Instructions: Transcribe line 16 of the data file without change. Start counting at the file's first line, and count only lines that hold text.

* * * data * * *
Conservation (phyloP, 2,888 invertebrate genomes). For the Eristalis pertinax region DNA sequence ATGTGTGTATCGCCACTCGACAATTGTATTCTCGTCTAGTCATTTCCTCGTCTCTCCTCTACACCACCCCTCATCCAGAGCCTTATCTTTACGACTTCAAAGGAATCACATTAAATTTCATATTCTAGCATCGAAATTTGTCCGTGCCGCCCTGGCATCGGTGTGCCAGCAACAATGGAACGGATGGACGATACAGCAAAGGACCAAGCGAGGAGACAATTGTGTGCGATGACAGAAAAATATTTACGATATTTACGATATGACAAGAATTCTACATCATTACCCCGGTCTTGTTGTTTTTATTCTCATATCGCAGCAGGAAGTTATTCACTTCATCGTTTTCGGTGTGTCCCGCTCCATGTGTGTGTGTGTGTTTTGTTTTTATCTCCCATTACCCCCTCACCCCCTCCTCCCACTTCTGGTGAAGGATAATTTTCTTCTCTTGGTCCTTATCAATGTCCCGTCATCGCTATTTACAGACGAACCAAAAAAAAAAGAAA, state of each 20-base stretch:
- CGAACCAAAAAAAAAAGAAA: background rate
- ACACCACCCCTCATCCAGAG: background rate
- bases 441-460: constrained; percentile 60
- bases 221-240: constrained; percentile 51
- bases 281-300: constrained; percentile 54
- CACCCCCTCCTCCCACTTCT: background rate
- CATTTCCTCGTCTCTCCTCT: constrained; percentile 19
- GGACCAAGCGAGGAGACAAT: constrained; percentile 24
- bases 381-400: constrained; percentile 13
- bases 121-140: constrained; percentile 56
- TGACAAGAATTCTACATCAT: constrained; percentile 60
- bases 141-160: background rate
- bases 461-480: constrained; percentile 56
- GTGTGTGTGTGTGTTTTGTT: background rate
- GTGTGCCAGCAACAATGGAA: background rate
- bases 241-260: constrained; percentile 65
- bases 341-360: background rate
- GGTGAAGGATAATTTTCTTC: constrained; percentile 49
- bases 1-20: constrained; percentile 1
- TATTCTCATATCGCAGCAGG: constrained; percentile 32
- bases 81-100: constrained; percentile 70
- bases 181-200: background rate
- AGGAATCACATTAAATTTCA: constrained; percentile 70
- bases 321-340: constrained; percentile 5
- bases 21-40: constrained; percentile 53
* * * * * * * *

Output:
- GTGTGCCAGCAACAATGGAA: background rate